Structures, history and hope: A case study of mechanisms that maintain advantage in education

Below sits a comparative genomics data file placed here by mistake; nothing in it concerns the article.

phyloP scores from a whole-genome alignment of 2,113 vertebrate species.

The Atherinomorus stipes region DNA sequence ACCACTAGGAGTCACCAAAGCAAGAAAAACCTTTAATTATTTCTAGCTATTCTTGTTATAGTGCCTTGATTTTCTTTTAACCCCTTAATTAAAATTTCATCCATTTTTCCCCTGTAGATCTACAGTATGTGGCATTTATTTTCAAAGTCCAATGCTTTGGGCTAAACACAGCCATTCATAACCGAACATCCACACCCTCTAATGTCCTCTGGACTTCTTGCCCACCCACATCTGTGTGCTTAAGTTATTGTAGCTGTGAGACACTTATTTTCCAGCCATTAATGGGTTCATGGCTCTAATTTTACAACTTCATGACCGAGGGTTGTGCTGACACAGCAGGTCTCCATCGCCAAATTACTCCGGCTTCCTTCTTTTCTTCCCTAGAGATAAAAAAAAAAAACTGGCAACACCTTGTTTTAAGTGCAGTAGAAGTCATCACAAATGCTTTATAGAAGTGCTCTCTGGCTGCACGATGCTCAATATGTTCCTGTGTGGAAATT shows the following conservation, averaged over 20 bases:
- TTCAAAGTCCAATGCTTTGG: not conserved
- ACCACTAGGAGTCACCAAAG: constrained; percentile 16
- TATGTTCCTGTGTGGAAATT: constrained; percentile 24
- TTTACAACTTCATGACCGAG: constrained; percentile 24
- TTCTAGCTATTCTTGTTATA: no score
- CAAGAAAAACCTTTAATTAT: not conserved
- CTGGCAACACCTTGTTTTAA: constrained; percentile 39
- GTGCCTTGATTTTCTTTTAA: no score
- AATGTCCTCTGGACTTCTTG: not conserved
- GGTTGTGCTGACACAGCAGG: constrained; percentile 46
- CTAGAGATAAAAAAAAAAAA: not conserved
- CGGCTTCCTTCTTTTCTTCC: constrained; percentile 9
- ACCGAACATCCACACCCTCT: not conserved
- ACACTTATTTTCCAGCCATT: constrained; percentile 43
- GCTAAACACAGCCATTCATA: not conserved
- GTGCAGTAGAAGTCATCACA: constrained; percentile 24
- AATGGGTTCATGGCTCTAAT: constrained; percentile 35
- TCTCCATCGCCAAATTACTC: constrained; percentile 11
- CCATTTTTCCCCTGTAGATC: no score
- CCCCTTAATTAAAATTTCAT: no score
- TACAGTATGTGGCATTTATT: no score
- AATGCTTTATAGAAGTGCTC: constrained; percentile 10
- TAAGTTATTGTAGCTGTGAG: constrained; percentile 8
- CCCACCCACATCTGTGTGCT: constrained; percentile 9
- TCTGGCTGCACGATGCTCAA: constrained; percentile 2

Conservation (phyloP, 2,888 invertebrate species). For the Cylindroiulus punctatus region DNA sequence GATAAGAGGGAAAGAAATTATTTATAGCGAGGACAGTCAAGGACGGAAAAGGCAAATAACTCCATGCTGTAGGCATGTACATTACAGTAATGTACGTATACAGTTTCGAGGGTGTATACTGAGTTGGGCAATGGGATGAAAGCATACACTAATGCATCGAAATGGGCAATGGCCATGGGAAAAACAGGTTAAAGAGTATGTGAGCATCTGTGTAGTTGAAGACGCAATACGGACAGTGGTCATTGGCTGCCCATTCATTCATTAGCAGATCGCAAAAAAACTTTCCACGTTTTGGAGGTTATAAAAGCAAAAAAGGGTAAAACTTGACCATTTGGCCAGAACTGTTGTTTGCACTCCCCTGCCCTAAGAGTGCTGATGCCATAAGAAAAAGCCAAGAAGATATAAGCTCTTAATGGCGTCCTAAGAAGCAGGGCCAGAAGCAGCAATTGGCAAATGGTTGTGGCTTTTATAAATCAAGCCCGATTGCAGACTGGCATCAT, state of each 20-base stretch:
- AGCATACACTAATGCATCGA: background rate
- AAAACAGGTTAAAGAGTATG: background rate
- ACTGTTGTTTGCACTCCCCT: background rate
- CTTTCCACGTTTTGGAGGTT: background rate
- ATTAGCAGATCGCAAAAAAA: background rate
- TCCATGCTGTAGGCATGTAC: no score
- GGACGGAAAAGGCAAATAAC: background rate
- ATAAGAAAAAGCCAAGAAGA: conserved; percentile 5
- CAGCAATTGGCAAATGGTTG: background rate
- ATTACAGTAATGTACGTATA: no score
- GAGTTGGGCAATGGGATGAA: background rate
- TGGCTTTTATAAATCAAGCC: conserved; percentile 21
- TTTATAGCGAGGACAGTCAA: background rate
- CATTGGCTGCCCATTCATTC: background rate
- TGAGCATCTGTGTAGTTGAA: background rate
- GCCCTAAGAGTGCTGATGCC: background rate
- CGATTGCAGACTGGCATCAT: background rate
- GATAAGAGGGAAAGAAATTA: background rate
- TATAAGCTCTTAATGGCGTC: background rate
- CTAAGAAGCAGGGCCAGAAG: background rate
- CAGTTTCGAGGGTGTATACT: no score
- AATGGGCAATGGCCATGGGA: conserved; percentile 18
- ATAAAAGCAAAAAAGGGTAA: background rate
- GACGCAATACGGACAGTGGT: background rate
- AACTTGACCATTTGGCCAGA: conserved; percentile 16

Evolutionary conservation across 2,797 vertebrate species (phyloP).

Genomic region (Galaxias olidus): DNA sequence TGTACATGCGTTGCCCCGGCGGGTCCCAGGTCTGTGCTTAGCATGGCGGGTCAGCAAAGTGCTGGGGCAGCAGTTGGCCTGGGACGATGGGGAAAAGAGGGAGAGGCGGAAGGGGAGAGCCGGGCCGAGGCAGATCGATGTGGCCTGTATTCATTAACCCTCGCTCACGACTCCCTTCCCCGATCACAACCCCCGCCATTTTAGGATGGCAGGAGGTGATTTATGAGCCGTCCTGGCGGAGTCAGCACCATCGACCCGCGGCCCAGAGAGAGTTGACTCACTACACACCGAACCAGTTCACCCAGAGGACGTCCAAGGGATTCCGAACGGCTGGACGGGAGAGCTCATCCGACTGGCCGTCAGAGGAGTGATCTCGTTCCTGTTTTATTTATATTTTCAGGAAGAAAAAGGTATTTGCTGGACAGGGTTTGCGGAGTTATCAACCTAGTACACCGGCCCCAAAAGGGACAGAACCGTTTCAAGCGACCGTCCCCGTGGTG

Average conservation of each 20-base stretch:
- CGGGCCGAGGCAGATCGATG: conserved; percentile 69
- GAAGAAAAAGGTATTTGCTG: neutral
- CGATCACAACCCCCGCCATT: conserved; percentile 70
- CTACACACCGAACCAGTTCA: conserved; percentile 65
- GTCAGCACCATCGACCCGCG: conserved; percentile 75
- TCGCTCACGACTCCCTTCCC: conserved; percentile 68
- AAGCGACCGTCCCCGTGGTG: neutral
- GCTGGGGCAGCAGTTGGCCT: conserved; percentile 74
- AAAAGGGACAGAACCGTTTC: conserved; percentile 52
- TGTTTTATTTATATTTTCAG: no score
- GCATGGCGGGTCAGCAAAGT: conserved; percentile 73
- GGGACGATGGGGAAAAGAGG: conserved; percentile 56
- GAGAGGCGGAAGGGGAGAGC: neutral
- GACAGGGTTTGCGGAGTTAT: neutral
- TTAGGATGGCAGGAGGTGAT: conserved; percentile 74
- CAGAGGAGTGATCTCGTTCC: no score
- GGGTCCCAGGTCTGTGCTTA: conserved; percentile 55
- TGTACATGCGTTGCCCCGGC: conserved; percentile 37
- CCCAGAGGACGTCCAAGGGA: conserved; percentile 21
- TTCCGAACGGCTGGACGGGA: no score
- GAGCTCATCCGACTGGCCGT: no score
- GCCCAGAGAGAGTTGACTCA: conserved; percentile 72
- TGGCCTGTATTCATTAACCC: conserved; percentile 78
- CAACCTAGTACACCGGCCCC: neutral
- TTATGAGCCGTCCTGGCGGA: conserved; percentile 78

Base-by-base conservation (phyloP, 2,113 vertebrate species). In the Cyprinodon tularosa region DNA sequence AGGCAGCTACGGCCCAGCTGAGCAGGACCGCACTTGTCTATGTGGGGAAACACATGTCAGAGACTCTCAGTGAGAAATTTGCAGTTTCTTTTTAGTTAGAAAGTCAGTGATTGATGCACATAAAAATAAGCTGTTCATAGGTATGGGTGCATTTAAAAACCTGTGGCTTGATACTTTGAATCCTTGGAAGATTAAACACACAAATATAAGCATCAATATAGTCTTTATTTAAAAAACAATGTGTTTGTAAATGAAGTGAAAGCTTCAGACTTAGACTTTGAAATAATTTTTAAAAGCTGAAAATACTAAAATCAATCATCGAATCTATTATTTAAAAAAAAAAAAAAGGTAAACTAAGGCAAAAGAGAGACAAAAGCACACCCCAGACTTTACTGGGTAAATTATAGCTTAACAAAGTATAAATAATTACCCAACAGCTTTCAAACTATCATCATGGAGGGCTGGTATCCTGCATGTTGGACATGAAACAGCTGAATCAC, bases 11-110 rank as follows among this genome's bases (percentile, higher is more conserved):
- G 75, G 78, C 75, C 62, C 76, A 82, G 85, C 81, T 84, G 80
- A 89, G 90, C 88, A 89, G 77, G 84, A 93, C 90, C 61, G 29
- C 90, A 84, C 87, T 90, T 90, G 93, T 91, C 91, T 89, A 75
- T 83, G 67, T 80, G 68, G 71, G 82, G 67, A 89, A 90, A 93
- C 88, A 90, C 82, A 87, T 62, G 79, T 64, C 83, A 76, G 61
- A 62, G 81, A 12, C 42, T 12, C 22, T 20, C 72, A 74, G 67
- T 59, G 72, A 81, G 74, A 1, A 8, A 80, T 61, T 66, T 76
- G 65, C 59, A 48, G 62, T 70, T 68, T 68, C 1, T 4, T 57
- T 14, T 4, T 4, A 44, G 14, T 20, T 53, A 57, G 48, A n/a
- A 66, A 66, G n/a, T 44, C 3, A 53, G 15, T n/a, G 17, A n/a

International partners must always realise that local education systems interact with local social environments. Local perspectives are active agents in shaping the effectiveness of educational change. Underlying cultural, symbolic and social structures set the elastic limits of change and impact the formulation and implementation of policy arrangements. This paper evaluates the results of educational reforms in Samoa aimed at changing the patterns of advantage in the education system. It examines the social and political environment in which the reform package was developed and implemented focusing on the dispositions of different social actors. It analyses the lack of change in the patterns of advantage. It argues that underlying social assumptions meant key change options were not included in the package resulting in the reproduction of the structure of inequity. Formulating effective educational change strategies requires the partners to link technical developments to change in the replication of social and symbolic environments.
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